Posts Tagged: pesticides
National Honey Bee Day - Aug. 18, 2018: Brush up on your knowledge of bee protection
Author: Stephanie Parreira
Celebrate National Honey Bee Day by brushing up on your knowledge of bee protection—check out the newly revised Best Management Practices to Protect Bees from Pesticides and Bee Precaution Pesticide Ratings from UC IPM. These resources will help you strike the right balance between applying pesticides to protect crops and reducing the risk of harming our most important pollinators.
The best management practices now contain important information regarding the use of adjuvants and tank mixes, preventing the movement of pesticide-contaminated dust, and adjusting chemigation practices to reduce bee exposure to pesticide-contaminated water. The Bee Precaution Pesticide Ratings have also been updated to include ratings for 38 new pesticides, including insecticides (baits, mixtures, and biological active ingredients), molluscicides (for snail and slug control), and fungicides.
Most tree and row crops are finished blooming by now, but it is a good idea to learn about bee protection year-round. Visit these resources today to choose pesticides that are least toxic to bees and learn how you can help prevent bees from being harmed by pesticide applications.
Last month, a California grape farmer was fined $10,000 for using a pesticide in violation of the label, then packing and attempting to sell the tainted fruit. DPR detected the residues of a pesticide on the produced that was not registered for use on grapes.
Cases like this are rare in California but remind growers how important it is to apply pesticides correctly by following all pesticide label directions. The California Department of Pesticide Regulation (DPR) runs the most extensive Pesticide Residue Monitoring Program in the nation and is hard at work ensuring that the fruit and vegetables we purchase and consume are free from illegal pesticide residues.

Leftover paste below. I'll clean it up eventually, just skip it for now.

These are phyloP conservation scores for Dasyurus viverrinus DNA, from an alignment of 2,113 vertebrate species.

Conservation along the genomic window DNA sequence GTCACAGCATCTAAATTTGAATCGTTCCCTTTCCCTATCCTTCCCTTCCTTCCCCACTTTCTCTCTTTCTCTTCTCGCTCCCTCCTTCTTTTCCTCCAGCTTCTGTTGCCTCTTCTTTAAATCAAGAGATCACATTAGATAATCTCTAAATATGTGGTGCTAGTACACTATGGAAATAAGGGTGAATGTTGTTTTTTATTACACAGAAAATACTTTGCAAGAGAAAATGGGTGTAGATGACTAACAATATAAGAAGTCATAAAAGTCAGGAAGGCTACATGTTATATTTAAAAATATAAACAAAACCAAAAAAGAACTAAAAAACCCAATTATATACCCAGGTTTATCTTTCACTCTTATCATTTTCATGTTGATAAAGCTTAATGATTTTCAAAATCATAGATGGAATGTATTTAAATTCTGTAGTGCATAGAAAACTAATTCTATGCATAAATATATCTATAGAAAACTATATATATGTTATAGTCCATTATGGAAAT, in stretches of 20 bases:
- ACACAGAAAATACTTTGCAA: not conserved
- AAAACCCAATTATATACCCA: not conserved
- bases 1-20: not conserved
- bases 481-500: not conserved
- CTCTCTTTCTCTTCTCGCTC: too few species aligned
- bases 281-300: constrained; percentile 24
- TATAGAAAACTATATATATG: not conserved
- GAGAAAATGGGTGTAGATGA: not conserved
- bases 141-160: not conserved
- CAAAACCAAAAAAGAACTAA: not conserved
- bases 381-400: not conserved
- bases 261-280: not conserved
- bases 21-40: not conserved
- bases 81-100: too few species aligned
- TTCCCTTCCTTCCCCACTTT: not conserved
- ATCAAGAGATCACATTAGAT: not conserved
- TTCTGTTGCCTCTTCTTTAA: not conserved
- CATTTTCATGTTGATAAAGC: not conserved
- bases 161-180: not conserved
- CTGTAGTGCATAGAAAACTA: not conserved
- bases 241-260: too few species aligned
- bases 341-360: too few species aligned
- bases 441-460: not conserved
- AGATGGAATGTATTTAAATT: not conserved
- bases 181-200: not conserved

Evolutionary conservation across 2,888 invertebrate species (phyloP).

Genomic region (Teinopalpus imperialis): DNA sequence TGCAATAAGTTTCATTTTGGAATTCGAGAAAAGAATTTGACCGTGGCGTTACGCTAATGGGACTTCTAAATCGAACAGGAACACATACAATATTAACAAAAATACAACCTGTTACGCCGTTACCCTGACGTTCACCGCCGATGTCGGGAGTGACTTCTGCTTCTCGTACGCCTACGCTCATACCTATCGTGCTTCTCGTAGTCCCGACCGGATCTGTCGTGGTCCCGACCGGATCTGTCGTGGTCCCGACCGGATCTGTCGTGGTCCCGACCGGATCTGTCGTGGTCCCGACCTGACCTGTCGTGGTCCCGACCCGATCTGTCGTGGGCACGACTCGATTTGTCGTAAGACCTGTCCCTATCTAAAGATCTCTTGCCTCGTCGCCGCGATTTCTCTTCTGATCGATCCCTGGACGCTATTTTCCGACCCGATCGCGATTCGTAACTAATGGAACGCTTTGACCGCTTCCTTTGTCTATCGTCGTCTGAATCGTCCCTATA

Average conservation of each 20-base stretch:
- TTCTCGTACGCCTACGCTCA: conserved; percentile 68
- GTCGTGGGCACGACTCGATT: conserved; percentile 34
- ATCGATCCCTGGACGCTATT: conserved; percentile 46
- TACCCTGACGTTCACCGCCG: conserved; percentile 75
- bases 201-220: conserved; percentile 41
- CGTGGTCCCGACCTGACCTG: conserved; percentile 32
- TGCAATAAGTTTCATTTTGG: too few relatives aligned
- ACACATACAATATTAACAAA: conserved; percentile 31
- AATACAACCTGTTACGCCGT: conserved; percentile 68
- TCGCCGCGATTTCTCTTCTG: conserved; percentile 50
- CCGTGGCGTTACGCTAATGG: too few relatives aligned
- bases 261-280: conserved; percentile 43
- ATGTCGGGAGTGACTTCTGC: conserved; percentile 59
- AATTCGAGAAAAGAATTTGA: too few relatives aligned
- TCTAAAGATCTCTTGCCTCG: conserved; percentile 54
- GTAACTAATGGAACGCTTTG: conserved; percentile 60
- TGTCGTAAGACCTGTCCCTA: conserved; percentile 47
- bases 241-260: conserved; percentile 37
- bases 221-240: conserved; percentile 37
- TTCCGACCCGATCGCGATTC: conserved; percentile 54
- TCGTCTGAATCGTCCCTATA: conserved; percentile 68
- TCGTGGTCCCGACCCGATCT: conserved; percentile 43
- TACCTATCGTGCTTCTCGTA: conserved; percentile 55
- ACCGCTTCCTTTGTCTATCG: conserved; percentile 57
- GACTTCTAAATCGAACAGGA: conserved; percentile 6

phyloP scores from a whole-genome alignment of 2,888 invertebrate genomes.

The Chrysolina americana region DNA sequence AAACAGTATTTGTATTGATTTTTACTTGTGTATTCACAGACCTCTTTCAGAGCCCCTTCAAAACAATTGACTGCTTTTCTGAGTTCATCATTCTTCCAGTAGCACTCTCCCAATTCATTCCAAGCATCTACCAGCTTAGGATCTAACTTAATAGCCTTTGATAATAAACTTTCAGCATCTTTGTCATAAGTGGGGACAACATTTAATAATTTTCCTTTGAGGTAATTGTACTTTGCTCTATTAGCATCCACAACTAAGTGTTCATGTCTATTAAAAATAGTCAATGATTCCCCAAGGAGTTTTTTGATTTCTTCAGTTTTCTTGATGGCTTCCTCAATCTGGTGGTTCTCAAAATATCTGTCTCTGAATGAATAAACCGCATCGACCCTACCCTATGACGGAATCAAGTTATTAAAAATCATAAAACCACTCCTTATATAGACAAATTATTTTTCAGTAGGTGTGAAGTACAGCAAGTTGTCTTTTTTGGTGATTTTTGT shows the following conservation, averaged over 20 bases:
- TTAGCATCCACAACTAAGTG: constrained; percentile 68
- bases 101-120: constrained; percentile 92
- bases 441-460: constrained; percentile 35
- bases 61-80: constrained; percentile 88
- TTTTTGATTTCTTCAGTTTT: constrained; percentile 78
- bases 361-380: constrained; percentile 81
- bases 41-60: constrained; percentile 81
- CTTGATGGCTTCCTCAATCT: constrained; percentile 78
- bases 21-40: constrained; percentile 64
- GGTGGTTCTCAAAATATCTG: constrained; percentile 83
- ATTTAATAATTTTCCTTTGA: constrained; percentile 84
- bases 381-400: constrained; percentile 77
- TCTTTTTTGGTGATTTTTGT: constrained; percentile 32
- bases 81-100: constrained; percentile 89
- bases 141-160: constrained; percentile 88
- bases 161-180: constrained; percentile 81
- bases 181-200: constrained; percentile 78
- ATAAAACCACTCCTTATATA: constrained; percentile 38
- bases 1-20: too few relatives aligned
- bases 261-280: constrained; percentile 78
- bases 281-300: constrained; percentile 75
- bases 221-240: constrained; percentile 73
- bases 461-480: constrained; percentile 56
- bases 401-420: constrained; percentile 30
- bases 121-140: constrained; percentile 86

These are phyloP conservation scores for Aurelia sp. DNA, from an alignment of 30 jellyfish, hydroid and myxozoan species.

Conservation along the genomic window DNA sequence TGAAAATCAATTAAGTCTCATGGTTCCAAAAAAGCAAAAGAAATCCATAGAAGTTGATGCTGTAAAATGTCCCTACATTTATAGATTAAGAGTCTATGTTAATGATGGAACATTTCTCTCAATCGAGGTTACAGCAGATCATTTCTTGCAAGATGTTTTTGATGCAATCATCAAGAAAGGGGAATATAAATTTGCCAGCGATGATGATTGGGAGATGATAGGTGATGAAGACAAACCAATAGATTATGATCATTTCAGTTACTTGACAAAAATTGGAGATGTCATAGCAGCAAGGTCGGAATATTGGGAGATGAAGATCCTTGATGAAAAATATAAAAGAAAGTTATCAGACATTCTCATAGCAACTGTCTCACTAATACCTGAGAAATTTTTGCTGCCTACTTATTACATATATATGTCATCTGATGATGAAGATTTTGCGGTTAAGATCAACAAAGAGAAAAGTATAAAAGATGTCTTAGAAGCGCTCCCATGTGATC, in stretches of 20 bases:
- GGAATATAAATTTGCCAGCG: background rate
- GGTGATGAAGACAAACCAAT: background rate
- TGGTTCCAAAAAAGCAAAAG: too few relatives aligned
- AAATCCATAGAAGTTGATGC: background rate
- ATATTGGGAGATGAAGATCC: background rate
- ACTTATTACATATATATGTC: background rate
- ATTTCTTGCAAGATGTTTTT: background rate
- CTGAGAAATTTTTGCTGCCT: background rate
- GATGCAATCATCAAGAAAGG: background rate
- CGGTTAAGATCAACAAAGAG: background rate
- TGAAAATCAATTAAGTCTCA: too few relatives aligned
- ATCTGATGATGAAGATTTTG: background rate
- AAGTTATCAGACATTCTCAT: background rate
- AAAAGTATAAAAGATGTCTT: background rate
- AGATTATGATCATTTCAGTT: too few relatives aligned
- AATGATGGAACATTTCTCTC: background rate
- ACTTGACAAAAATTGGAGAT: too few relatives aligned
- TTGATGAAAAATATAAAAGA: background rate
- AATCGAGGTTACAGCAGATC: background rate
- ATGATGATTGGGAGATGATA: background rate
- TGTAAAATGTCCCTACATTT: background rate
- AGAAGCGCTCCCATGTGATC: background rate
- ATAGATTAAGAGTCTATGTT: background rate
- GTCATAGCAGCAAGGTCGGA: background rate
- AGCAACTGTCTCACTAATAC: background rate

Understanding and following label instructions is the focus of a new online course developed by the University of California Agriculture and Natural Resources Statewide Integrated Pest Management Program (UC IPM).
The program, Proper Pesticide Use to Avoid Illegal Residues, is targeted to those who apply pesticides or make pesticide recommendations. It explains what pesticide residues are, how they are monitored, and highlights important residue-related information from several sections of pesticide labels. In addition, the course identifies the following as the most important factors leading to illegal residues:
- Using a pesticide on a crop for which it is not registered
- Applying pesticides at an incorrect rate
- Ignoring preharvest intervals, re-treatment intervals, or plantback restrictions
Course participants are presented with several real-life scenarios. They must search through actual pesticide labels to determine if the scenario illustrates proper use of pesticides or if the described situation could potentially lead to illegal residues.
The overall goal of this course is to have participants follow pesticide label instructions when they return to the field. Following the label can eliminate incidences of illegal pesticide use.
Proper Pesticide Use to Avoid Illegal Residues is published just in time for pest control advisers and pesticide applicators who are still a few units short to renew their licenses or certificates with DPR. The course has been approved for two hours of Pesticide Laws and Regulations continuing education units (CEUs) from DPR and costs $40. If you don't need CEUs, but are still interested in viewing the course content, check it out for free on YouTube.